With all the controversy surrounding this year’s annual meeting of the Southern Baptist Convention, I have seriously considered canceling my hotel reservations and staying home. With each new “revelation” and Twitter storm, I have thought it might be emotionally easier to skip the trip to Dallas. After all, a 15-hour drive, wall-to-wall mini-conferences, meetings, and crowds are exhausting—not to mention the added ministry weight of planning and preparation that’s required to be away from our small church during the height of gearing up for summer ministry.
With those things in mind, it would be physically, mentally, and emotionally easier to stay home. But I can’t. I can’t because, despite the controversy and the difficulty, next week will be far too valuable to miss. Here are three reasons why:
The fellowship opportunities. Every week I have the privilege of praying for dozens of Southern Baptist brothers and sisters around the world. They see and respond to my texts. Occasionally I get to talk to some of them on the phone. What a blessing it will be to see them face-to-face, and if time allows, share a cup of coffee or even a brief hallway conversation. I wouldn’t want to miss that for the world.
The discipleship opportunities. This year my wife and I will be serving as messengers with a young couple from our church—my son and daughter-in-law. This will be the first time they’ve ever experienced what it’s like to be a messenger to the SBC Annual Meeting. She was raised Independent Baptist, so I can’t wait to see the look on her face as she hears the reports from the North American Mission Board and the International Mission Board. I predict there will be tears shed as we commission missionaries our Cooperative Program is providing for. While on a mission trip as a teenager, my son stood in the back of the convention hall in Orlando during the historic vote on the Great Commission Resurgence (and to see his Dad lose his First Vice-Presidency bid in a landslide). Currently a Southwestern Baptist Theological Seminary student, it’s been a blessing to watch him learn our polity and see how it plays out in difficult circumstances. We’ve already been able to have difficult but necessary conversations about our convention and our entities—and I know those conversations will intensify while we’re there. Seeing God’s work being accomplished despite all the messiness will remind them (and me) that God does amazing things through weak and frail people. I wouldn’t want to miss that for the world.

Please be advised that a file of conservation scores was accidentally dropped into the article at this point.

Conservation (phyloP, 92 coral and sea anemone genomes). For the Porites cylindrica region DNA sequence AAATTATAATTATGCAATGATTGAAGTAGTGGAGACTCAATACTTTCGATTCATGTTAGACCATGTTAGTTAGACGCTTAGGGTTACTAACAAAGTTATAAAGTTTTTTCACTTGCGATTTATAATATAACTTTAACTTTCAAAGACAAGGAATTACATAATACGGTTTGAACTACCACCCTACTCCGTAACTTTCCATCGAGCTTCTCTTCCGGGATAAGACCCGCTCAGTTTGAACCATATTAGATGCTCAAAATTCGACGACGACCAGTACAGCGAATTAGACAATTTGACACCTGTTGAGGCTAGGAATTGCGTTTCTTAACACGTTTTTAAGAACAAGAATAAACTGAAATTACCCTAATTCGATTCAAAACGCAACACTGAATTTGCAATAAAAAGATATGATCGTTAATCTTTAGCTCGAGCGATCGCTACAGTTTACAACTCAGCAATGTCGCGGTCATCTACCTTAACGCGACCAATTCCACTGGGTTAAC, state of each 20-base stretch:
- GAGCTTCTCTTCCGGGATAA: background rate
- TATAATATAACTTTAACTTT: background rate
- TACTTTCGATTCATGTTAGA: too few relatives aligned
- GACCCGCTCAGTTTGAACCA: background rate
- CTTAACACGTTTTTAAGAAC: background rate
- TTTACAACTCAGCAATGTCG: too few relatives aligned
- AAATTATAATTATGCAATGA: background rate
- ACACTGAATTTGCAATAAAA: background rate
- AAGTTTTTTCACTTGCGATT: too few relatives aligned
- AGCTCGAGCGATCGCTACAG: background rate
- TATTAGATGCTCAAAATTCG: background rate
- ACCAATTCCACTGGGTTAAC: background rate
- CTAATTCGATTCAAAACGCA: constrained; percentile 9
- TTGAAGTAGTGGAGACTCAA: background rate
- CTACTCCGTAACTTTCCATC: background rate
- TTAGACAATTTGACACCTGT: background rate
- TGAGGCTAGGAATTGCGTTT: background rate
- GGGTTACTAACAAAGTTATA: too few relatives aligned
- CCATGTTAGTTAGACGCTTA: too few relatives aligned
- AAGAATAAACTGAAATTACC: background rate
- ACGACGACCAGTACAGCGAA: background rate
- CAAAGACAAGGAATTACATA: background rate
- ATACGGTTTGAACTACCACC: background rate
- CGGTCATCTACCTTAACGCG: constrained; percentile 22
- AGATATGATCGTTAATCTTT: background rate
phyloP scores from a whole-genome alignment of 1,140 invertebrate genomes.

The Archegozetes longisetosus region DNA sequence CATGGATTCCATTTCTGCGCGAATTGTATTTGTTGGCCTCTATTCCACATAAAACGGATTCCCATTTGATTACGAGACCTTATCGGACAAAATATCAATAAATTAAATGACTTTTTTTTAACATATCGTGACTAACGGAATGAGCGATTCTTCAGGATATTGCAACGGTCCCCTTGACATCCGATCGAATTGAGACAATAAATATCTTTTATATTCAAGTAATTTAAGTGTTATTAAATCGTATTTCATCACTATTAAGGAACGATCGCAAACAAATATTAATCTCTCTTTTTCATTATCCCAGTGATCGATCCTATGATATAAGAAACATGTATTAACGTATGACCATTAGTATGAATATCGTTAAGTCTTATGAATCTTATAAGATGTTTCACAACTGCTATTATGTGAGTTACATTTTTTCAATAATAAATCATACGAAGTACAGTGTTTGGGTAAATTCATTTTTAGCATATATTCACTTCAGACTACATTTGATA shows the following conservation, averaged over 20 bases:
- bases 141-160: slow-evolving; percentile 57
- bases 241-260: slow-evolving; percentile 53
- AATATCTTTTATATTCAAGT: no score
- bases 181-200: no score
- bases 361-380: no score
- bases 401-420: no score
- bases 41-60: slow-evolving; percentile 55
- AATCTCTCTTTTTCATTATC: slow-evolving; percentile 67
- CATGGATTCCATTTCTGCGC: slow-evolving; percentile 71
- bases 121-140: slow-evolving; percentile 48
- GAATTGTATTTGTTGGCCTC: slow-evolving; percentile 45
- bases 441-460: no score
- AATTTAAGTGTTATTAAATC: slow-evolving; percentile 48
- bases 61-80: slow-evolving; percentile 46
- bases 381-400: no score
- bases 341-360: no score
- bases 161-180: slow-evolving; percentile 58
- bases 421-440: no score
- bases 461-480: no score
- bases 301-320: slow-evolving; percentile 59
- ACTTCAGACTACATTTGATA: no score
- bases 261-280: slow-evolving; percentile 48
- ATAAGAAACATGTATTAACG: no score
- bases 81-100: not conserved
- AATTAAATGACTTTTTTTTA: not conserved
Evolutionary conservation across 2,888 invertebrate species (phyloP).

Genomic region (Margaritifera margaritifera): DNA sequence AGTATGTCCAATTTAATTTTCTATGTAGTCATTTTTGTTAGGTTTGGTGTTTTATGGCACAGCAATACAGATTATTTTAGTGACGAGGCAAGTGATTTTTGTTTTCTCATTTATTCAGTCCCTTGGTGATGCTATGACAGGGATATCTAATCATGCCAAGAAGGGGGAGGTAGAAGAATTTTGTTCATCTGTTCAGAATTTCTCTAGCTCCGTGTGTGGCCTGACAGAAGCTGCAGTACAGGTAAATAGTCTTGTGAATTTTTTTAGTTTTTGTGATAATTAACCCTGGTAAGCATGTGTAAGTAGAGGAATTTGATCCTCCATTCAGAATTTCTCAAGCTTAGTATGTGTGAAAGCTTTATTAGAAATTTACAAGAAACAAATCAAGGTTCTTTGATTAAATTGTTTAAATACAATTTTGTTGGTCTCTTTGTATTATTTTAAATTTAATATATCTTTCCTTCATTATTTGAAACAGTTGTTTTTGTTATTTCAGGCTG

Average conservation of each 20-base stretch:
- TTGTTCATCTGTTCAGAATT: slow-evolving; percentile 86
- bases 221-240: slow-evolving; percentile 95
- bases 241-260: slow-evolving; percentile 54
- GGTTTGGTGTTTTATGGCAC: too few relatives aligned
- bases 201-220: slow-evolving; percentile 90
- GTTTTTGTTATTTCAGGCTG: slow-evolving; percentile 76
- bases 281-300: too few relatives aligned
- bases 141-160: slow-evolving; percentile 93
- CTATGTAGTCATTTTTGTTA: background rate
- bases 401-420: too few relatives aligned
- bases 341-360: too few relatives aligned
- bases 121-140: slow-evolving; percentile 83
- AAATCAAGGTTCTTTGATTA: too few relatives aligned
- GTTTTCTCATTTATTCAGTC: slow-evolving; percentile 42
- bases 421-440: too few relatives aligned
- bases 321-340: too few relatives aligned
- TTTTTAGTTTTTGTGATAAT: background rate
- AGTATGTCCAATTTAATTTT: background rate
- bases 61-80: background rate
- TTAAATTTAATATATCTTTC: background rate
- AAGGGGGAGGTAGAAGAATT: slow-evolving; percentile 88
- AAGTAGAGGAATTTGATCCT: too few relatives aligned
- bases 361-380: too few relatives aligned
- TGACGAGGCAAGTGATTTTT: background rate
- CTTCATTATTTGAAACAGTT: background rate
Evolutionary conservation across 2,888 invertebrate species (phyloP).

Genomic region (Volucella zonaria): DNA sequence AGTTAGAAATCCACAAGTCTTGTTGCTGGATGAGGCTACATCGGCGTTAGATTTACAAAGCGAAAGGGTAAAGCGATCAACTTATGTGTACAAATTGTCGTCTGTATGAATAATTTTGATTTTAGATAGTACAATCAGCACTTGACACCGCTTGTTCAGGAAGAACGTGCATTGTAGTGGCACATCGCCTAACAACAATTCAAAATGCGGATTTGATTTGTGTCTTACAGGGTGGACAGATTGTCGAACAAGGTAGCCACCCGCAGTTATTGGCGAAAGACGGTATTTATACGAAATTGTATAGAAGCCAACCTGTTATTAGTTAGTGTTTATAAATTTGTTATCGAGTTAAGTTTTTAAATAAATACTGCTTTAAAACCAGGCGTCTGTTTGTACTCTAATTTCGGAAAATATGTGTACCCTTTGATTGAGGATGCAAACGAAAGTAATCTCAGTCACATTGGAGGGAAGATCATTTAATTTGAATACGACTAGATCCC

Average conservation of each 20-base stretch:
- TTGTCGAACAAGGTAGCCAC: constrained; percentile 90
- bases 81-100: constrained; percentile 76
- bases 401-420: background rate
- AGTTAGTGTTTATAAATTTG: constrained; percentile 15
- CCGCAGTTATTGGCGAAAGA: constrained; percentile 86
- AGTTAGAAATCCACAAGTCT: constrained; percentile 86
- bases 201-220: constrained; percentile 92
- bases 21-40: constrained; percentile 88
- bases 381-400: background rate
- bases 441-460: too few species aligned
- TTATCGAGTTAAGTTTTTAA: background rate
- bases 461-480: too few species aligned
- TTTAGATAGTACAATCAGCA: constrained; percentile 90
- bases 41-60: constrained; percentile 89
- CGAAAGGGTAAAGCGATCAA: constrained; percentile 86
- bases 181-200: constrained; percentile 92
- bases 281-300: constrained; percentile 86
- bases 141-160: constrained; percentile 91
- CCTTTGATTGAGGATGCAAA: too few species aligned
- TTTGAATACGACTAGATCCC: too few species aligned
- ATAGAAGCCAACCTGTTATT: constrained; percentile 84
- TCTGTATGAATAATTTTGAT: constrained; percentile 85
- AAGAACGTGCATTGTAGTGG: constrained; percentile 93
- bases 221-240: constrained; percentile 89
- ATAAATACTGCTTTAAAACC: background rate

The celebration opportunities. Pastoring a small church through a revitalization effort is a difficult and sometimes arduous process. As passionate as I am about leading our church to look outside our walls, love our community well, and cooperate to accomplish the Great Commission—it can be difficult to see a bigger picture than last Sunday’s attendance numbers. Few things open the aperture more than walking the floor of the convention hall and hearing the stories of “regular” churches throughout our convention. I cherish the times I’ve been able to meet, talk to, and pray for other messengers. As I hear their stories, I can’t help but celebrate the work God is doing throughout the world through folks whose churches will never grace the cover of On Mission Magazine. Yes, we will celebrate the victorious reports of what God is doing through our entities. But more than that, I love celebrating God’s work that I would never hear about except from the mouths of other messengers I’ll meet while we’re there. I wouldn’t want to miss that for the world.
As messengers, I know that our voice is important. Decisions are made by those who show up. But while it is important, the voice of our votes pales in comparison to the rich blessings of Southern Baptist cooperation we will experience and celebrate while we’re there. I wouldn’t want to miss that for the world. See you in Dallas!